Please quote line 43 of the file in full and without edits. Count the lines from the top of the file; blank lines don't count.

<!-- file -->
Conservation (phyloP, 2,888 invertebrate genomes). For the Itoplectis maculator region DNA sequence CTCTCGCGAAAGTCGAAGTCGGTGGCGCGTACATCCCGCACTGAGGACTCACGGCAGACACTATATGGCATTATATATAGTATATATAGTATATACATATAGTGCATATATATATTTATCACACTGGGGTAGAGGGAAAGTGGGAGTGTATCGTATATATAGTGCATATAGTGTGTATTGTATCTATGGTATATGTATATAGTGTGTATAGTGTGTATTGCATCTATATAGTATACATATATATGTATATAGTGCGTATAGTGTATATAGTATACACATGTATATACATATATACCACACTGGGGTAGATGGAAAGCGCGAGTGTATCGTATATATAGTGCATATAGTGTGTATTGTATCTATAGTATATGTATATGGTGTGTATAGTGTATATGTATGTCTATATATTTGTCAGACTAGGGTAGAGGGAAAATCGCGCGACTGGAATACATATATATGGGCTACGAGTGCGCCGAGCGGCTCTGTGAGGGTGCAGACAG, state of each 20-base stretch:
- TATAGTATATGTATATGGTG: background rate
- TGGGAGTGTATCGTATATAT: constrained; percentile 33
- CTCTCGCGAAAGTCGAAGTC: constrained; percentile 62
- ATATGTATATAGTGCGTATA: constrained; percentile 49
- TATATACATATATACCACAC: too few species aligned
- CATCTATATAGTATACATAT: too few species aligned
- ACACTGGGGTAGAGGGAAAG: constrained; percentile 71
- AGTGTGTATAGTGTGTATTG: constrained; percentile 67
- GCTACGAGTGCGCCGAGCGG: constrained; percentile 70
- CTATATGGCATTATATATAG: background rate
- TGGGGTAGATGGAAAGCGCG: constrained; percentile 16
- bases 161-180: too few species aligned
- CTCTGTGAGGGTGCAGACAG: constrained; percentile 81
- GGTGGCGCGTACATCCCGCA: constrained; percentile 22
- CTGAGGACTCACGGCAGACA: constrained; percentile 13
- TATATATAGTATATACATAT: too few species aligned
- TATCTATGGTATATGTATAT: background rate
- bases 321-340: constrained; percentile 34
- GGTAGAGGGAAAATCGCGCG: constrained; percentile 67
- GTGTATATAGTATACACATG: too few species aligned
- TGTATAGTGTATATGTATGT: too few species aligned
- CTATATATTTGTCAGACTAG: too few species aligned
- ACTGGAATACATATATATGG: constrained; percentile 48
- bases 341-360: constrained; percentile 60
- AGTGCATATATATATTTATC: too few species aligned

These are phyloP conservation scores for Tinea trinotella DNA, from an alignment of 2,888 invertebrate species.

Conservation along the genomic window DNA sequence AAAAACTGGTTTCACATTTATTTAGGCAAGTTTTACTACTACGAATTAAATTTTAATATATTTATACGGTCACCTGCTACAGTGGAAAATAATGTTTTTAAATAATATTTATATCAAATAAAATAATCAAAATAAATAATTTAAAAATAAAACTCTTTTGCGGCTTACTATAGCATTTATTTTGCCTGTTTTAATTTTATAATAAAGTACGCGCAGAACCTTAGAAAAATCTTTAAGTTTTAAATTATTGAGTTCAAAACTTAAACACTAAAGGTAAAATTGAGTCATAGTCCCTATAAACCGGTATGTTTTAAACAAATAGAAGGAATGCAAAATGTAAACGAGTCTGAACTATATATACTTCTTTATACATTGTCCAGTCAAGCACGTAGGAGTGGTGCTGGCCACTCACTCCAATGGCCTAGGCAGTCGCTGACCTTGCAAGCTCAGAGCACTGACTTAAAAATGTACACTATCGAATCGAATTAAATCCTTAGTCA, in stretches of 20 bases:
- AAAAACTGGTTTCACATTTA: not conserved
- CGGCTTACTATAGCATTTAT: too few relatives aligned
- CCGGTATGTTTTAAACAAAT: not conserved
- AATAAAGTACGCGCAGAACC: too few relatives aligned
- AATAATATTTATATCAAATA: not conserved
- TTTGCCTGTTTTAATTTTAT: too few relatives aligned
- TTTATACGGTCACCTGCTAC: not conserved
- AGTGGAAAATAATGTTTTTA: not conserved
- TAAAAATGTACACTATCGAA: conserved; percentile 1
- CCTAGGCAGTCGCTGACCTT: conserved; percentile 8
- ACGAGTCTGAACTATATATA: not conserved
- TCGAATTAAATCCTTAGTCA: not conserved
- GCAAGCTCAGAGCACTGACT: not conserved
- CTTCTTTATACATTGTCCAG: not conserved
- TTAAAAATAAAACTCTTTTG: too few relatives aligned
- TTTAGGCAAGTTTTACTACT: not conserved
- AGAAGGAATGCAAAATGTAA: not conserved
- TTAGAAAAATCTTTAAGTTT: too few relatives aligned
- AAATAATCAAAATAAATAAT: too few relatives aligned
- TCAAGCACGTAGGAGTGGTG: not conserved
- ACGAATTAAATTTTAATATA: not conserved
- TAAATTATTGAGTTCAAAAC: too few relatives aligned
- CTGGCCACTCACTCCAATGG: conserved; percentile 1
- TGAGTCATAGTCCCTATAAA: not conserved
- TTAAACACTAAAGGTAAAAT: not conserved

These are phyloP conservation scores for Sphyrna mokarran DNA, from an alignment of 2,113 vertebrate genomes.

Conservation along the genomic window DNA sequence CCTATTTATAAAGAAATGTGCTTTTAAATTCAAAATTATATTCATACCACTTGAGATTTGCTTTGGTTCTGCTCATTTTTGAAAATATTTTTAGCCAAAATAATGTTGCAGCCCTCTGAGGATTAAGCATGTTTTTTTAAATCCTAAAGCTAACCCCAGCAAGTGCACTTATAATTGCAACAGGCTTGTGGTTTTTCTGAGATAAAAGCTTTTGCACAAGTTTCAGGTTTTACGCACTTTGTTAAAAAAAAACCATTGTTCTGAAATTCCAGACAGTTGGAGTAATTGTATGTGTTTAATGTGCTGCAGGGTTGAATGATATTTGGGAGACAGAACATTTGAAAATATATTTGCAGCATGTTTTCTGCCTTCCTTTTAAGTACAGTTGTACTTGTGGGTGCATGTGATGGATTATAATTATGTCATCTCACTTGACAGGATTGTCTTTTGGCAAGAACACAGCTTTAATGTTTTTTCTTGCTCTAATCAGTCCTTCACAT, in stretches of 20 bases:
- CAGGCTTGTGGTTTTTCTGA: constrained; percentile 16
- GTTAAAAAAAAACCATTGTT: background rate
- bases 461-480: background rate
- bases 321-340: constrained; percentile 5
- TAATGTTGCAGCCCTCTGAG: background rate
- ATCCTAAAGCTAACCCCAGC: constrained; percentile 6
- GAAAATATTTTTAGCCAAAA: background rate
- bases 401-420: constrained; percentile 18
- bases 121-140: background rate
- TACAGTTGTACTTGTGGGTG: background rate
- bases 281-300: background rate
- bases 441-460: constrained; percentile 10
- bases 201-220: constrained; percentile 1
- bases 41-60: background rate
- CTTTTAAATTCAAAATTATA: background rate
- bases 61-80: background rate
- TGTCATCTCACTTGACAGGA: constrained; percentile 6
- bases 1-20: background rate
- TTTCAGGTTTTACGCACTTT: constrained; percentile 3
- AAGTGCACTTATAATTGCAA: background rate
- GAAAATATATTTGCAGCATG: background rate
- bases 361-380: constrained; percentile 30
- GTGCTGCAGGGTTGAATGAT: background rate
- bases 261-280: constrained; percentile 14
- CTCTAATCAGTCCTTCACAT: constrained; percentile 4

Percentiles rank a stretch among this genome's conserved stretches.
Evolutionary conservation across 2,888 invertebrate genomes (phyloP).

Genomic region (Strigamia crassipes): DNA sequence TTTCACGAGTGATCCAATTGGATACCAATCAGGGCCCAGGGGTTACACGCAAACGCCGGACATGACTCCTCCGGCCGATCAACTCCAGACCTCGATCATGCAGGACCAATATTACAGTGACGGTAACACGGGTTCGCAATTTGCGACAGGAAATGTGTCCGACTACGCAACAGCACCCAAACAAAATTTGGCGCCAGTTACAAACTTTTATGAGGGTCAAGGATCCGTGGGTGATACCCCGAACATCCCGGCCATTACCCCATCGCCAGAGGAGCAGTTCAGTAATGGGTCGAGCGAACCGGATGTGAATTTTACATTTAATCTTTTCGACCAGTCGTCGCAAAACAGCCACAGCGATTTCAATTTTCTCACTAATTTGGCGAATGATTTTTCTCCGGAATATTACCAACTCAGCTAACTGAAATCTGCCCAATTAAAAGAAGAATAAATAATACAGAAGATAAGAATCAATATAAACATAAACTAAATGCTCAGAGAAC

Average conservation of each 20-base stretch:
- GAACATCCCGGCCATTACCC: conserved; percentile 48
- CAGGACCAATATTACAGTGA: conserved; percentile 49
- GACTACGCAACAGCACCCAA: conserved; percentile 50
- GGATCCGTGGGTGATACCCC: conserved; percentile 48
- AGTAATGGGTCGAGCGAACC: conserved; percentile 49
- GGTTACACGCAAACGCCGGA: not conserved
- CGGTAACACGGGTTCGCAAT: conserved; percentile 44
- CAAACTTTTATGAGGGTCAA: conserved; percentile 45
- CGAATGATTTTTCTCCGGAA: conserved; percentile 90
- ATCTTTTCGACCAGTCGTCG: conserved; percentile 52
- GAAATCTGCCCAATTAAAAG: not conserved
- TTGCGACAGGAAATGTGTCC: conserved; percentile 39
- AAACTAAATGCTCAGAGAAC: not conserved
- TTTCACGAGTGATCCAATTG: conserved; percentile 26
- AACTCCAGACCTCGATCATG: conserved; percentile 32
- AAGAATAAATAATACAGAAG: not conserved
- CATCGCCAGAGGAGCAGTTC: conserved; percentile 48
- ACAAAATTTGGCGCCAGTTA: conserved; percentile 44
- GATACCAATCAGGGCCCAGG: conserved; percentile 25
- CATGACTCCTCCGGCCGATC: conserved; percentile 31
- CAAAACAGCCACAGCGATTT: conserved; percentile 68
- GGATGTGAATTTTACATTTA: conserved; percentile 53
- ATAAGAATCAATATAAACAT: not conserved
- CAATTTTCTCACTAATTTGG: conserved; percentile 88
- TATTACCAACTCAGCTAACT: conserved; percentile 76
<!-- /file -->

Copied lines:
- TTAAAAATAAAACTCTTTTG: too few relatives aligned